I find that before beginning a spiritual journey, it’s always a good idea to read up and refresh yourself, like in this case How to perform Umrah. The distance between Jeddah and Makkah is about 65 miles, so it takes an hour and few minutes to reach there. We completed our Niyyat (intention) and Ehram which is a state of cleanliness that one must enter into in order to perform Umrah (pilgrimage). We wear all white clothing, and men wrap two pieces of white towels, so that we may enter the Holy City in the most simple and humble state.
It only took us about 3 hours to complete the actions of Umrah, but depending on the crowd and prayer times, that could change. When planning out our trip, we weren’t sure of how to perform Umrah with the two kids, since strollers are not permitted inside the perimeters of the Holy Ka’aba. So we ended up not bringing our stroller to Makkah, luckily we had extra hands thanks to family members.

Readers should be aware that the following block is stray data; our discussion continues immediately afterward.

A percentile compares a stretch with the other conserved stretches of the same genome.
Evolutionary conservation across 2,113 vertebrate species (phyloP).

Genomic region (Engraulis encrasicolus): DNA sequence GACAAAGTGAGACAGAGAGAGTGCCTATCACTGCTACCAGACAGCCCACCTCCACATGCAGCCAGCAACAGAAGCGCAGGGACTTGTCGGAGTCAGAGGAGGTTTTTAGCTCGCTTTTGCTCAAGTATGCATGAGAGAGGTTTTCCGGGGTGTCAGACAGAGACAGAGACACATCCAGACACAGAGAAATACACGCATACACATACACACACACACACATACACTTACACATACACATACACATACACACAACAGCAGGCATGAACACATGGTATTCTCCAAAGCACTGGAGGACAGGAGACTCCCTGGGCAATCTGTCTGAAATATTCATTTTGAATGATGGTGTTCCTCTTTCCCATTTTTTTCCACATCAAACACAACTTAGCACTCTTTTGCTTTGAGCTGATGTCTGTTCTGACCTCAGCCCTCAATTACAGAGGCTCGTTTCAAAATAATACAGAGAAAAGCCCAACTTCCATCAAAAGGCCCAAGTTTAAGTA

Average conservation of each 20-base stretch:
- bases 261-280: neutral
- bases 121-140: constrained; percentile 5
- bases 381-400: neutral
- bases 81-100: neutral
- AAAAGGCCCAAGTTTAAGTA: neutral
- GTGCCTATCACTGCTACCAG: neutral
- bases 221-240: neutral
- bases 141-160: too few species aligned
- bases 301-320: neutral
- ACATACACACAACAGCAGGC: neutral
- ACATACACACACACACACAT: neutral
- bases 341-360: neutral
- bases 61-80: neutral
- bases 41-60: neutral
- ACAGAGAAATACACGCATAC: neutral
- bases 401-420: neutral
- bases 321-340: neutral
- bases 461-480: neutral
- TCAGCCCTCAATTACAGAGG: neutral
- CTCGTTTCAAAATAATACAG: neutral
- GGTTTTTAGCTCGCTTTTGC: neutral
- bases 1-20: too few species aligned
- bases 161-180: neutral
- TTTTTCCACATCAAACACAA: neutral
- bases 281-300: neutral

Now I’ll briefly explain just a little bit of how we were able to perform some of the actions of Umrah. Firstly, we walk seven times around the Holy Ka’aba, which took about one hour to do. We had the option of taking turns while one of us sits with the kids, but my husband and I wanted both children to be present, so we carried them each in our arms. Because you are continuously moving, it isn’t so bad. We would switch kids in between a couple of times, because Ridha was twice the weight of Rabab. Second, we performed Safa and Marwa, which marks two hills and we walk back and forth seven times, this also took about one hour. What we decided to do here was myself and my mother in law sat on wheelchairs, with one child each. There is a separate wheelchair aisle, and young men wheel you seven times for a fixed rate. This made performing Safa and Marwa so easy and fast. My daughter Ridha who was in my lap enjoyed the “wheelchair ride”.